Trying On Another Voice: Translation as Writing Practice

Susanna Lang

The following is a guest post by Susanna Lang, whose poetry appeared in issue 17 of Typehouse Literary Magazine.

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I first translated French poetry into English as a very young woman working with an older poet. He suggested that we co-translate a poem by René Depestre, a Haitian writer, to give me access to a deeply political language. While I had grown up in a political family, there was a high wall between my writing and my activism. I don’t remember how I started to translate Yves Bonnefoy, one of the greatest French poets of the twentieth century and much closer to surrealism, mythology and visual arts than to politics. My mentor had hoped I would follow in his footsteps as a poet of witness and eventually I did begin to write poems that engaged the world. Meanwhile, translating and then publishing Pierre écrite/Words in Stone was an important experience for me during my college years. I had not yet found a voice of my own, and Yves’ meditative, lyrical evocation of the mysteries of the world did help to shape the poet I was then, as my mentor feared. 

I returned to translation when I shifted from full-time to part-time teaching, and was surprised to find my days very solitary. I needed the stimulus of other voices. I discovered Nohad Salameh in an anthology of French women poets, and was later able to meet her in person and visit French bookstores well-stocked with contemporary poetry. At the Librairie Massena in Nice, the bookseller immediately began pulling books off the shelf, talking about each as if it were a friend. There I found Brouillons amoureux by Souad Labbize, which I have translated as Drafts of Love.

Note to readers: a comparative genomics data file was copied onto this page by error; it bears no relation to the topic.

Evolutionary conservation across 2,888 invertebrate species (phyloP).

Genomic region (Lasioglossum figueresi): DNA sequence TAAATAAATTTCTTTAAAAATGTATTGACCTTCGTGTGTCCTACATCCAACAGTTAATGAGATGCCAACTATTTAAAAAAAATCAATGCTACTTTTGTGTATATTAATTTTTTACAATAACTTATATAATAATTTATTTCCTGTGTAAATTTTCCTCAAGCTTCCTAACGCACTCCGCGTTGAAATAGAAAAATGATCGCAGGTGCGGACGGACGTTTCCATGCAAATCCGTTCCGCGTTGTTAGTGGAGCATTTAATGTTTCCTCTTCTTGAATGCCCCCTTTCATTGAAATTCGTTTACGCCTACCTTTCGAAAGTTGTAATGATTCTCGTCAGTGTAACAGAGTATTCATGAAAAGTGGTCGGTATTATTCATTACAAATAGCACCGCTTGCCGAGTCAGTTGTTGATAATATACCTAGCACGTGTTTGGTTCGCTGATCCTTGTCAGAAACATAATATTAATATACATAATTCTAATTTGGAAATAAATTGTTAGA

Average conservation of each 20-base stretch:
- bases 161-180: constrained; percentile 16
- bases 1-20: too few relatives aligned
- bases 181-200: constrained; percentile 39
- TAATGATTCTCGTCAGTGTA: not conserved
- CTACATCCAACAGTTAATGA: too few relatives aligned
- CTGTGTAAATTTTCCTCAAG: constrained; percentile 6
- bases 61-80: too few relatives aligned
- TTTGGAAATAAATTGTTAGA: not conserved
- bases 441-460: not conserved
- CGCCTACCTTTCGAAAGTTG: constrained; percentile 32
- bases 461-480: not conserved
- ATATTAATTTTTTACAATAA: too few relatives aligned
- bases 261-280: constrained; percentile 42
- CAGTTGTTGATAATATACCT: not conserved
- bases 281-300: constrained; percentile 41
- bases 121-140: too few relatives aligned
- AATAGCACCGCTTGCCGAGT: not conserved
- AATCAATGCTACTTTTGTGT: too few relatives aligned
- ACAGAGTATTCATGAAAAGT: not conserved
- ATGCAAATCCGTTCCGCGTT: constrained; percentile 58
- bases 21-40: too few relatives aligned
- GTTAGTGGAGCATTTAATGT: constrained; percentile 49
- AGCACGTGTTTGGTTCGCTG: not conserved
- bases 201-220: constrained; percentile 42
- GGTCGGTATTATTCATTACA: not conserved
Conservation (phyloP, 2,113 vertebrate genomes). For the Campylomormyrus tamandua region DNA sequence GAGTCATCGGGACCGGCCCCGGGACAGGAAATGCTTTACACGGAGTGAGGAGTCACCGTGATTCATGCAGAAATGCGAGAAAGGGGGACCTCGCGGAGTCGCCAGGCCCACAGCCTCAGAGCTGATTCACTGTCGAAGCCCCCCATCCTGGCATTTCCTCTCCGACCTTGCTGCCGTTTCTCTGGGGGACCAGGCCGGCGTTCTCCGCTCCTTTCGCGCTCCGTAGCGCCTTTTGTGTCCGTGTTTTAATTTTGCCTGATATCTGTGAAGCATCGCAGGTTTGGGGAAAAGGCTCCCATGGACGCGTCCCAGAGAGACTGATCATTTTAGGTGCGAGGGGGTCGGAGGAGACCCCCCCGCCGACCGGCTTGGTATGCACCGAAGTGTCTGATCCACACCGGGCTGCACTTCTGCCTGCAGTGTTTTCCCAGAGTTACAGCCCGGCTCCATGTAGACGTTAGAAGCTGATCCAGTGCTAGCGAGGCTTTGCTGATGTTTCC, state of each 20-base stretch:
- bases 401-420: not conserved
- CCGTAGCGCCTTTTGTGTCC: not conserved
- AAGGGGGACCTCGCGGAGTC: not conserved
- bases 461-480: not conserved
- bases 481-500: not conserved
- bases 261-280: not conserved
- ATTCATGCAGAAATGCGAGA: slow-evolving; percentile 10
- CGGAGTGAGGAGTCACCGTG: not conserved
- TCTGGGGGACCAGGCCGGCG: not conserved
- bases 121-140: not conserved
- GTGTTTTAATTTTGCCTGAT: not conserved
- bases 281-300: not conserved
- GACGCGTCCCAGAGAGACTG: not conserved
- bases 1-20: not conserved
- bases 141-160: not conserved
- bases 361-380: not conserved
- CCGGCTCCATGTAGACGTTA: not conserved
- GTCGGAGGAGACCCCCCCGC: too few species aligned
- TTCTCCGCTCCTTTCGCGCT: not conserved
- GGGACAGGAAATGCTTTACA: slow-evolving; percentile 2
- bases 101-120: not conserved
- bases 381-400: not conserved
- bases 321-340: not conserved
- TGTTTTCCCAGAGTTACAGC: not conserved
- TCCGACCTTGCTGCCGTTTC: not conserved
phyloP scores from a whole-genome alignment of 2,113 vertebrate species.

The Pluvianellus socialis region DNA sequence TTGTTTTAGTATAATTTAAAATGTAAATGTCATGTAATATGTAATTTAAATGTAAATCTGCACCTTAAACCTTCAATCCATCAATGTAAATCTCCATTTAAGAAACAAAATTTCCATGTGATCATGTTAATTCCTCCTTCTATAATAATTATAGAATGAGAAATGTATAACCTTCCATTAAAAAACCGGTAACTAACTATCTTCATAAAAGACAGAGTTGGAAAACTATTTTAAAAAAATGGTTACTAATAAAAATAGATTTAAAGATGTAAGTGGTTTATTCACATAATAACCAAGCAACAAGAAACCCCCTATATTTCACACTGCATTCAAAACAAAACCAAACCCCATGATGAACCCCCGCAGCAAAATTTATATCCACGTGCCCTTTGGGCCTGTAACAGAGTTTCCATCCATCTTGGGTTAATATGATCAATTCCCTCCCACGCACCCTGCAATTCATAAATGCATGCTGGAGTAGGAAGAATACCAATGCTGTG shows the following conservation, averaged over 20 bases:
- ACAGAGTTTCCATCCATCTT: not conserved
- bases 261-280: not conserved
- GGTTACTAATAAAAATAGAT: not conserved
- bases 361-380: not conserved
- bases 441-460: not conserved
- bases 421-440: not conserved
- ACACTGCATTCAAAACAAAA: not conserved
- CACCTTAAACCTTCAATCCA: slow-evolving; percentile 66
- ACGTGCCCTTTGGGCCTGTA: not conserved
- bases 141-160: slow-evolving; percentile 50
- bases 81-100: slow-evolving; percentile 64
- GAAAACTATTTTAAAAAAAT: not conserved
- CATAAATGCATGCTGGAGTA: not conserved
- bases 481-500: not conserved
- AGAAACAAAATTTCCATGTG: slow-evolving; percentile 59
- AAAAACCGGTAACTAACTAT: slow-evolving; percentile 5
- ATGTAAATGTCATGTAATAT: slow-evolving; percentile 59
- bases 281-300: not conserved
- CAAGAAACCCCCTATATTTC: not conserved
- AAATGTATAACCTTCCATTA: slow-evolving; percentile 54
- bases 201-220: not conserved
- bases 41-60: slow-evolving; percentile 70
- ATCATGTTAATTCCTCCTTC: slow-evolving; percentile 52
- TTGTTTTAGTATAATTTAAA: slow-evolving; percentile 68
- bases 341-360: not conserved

The two poets could not be more different, though both grew up in countries where the culture is both Arabic and French, and both now live and publish in France. Nohad was born in Lebanon and worked as a journalist during the civil war. Her poems are lyrical and allusive, her literary roots in surrealism; I’m sure her poems reminded me of my apprenticeship with Yves Bonnefoy. Souad Labbize, much younger, was born in Algeria. Her poems are dense, brief, focused on feminism and other liberation movements, so more like my poems of witness. Both poets enrich my work, though now that I am comfortable in my own poetic voice, you won’t hear their poems in mine as you could have heard Yves in my earlier writing. It’s more like a way to keep myself flexible as my walking practice keeps my body flexible. When I read the translations aloud to hear whether the metaphor and the music are as strong in English as in French, I exercise muscles that I haven’t yet used in my own poems, and think about questions that I haven’t yet considered. This ongoing apprenticeship gets me through the long days when I don’t have an idea of my own to work with. On those fortunate days when the poems come more easily, translation sends me back into my own writing with new tools to use.

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Susanna Lang’s third collection of poems, Travel Notes from the River Styx, was released in 2017 from Terrapin Books. Her chapbook, Self-Portraits is forthcoming from Blue Lyra Press in October 2020. A two-time Hambidge fellow, her poems and translations have appeared or are forthcoming in such publications as Prairie Schooner, december, New Poetry in Translation, The Literary Review, American Life in Poetry and The Slowdown. Her translations of poetry by Yves Bonnefoy include Words in Stone and The Origin of Language, and she is now working with Nohad Salameh and Souad Labbize to translate their poems. She lives and teaches in Chicago. More information available at www.susannalang.com and @SusannaLang16

  

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